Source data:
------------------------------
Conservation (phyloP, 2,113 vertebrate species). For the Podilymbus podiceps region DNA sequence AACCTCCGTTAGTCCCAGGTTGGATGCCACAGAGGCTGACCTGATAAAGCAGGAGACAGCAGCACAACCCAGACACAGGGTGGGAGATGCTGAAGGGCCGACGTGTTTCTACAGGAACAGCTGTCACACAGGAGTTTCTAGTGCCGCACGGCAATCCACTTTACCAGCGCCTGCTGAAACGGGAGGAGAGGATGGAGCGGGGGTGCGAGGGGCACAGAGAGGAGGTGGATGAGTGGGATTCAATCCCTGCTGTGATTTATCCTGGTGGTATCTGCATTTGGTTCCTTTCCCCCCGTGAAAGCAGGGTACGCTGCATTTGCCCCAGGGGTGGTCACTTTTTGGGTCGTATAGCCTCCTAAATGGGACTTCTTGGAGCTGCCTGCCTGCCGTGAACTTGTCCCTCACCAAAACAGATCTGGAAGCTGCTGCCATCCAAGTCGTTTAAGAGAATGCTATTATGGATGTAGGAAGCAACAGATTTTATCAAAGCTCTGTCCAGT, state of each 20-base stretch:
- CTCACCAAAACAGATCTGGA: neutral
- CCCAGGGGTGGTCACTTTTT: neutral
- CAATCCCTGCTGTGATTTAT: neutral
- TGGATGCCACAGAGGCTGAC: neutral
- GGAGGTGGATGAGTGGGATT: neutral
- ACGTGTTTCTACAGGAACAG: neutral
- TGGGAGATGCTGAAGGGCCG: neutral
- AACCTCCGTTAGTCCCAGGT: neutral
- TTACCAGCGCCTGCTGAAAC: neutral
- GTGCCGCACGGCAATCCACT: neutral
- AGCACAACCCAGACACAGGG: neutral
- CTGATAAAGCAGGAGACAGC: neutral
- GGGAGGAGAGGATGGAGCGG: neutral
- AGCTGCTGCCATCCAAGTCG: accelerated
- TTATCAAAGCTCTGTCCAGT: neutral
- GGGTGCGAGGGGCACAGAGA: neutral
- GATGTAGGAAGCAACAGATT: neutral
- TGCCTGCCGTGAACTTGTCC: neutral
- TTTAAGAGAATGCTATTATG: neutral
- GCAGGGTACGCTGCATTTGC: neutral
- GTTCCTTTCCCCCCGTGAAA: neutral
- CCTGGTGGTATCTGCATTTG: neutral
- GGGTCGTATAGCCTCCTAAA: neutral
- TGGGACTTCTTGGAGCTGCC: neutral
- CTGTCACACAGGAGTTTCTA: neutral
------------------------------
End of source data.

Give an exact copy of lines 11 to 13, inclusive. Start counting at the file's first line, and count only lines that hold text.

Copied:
- GTGCCGCACGGCAATCCACT: neutral
- AGCACAACCCAGACACAGGG: neutral
- CTGATAAAGCAGGAGACAGC: neutral